Robert Wah: We need a better way of identifying who“™s on the network and making sure the information is protected and secure. That means beyond just “classic health IT,“ contractors need to look at other industries to see what they“™ve done to improve that industry. Companies that have expertise not only in healthcare but also in cybersecurity, identity management, and the classified arena, with the Department of Defense for one, will have an advantage. It“™s also important to draw upon expertise from the financial community; we see commonality, obviously, in relation to how large volumes of transactions get processed in a secure and efficient manner.
ExecutiveBiz: What technologies will be leveraged to meet healthcare solutions?
Robert Wah: Cloud technology, which offers scalable, on-demand use of data support as opposed to traditional data centers, will be a significant advance. In CSC“™s case, we“™re working with Google, Salesforce.com, Amazon, and Microsoft to deliver services on demand. Systems integrators like CSC will play an important role in bringing these “best of market“ solutions to government clients. We just marked 50 years as an independent systems integrator; the marketplace has left us the last large system integrator independent of hardware or software products. So, when CSC brings advice to clients and partners, we“™re doing so independent of hardware and software affiliations.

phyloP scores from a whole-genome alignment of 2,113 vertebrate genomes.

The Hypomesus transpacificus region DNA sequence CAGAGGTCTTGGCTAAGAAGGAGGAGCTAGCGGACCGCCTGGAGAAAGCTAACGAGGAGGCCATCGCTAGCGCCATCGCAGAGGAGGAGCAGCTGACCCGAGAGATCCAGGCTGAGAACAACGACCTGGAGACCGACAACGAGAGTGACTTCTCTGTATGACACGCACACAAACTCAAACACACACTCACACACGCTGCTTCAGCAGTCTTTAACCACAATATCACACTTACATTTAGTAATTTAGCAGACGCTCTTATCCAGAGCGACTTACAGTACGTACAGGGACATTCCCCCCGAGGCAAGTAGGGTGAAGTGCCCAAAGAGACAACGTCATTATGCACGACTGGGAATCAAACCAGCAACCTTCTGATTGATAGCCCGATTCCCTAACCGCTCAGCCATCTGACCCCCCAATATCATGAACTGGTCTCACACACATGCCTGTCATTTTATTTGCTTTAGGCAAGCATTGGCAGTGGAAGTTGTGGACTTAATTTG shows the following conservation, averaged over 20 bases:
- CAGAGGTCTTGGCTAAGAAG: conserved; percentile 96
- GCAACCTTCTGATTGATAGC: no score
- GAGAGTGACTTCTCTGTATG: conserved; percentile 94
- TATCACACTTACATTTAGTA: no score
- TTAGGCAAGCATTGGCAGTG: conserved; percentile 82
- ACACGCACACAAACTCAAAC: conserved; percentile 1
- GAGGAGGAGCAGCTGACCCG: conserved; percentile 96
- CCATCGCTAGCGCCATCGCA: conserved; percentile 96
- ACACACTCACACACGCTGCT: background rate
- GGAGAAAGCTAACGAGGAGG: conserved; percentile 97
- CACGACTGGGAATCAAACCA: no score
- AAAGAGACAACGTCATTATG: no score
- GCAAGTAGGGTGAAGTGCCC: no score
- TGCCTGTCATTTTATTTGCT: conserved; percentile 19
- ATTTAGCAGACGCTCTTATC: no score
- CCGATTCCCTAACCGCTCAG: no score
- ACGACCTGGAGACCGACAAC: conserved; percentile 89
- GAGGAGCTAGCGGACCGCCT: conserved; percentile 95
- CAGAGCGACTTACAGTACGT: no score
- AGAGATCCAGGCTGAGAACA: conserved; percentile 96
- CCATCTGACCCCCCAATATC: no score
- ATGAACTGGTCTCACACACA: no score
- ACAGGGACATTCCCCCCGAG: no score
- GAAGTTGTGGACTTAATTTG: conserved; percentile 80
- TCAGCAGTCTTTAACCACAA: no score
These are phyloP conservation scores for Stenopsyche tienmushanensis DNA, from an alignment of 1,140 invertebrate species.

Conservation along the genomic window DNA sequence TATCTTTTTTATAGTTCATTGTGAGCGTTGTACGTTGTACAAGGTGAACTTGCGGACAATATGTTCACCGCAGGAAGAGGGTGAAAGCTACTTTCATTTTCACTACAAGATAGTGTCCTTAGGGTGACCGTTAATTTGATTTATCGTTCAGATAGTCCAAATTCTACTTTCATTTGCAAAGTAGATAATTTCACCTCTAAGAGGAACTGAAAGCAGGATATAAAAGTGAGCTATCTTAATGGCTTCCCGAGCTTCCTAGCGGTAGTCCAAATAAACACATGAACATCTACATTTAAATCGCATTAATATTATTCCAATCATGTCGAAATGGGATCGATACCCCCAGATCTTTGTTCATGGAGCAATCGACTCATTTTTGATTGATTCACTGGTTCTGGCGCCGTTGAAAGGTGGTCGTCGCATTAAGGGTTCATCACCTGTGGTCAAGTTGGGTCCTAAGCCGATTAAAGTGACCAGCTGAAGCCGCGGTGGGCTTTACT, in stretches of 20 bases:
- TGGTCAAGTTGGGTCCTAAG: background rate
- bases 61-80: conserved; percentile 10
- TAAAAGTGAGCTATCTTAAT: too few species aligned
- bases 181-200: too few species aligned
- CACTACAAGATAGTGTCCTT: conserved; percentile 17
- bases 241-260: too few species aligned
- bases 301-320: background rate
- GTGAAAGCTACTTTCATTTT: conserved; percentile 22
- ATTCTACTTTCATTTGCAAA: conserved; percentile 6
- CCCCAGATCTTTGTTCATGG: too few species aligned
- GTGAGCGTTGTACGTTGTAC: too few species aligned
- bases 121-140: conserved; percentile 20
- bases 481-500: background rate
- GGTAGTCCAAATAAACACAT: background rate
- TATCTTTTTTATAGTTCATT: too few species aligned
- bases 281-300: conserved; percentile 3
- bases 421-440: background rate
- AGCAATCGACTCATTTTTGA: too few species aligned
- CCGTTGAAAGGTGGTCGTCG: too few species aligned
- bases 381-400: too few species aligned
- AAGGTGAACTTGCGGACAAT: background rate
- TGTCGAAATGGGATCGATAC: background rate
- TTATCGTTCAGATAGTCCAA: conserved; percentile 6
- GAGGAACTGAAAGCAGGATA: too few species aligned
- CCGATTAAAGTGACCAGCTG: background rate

ExecutiveBiz: How do global healthcare issues inform your healthcare IT work?
Robert Wah: The healthcare world is merging rapidly; I don“™t think there“™s a strong difference anymore among commercial, government, and global healthcare markets. CSC has all three of those areas deeply covered. We have a vast commercial healthcare group that installs electronic healthcare records in hospitals and helps commercial insurance and life science companies. We also have a large government practice where we help clients like the Department of Defense and the VA. Globally, we“™re involved in countries using health information technology to improve citizens“™ lives. For example, CSC is part of the largest health IT integration project, in the United Kingdom. We“™re responsible for over 60 percent of the country, in the UK“™s health information technology project. We have 15 million citizens on our system. We“™ve also worked in countries like Denmark, Netherlands and other parts of the world where people are facing the same kinds of healthcare challenges as here in the United States.
ExecutiveBiz: As debate over healthcare reform advances, what can we expect next from CSC?
Robert Wah: We“™re talking about a huge part of our economy changing in healthcare reform. It“™s something that all patients, citizens, physicians “” all people in the country “” have to be watching, because it will have a profound impact on all of us from a financial, productivity, and, most importantly, health standpoint. There is nothing more important than for citizens to be healthy and productive. I still care for patients. I still do surgeries. I also continually make sure that we, at CSC, take the perspective that technology is a tool but the end goal is how to improve patient care. As a technology company I think we“™re transforming healthcare by providing better information to patients, doctors, government agencies, life science researchers “” all with that end goal in mind.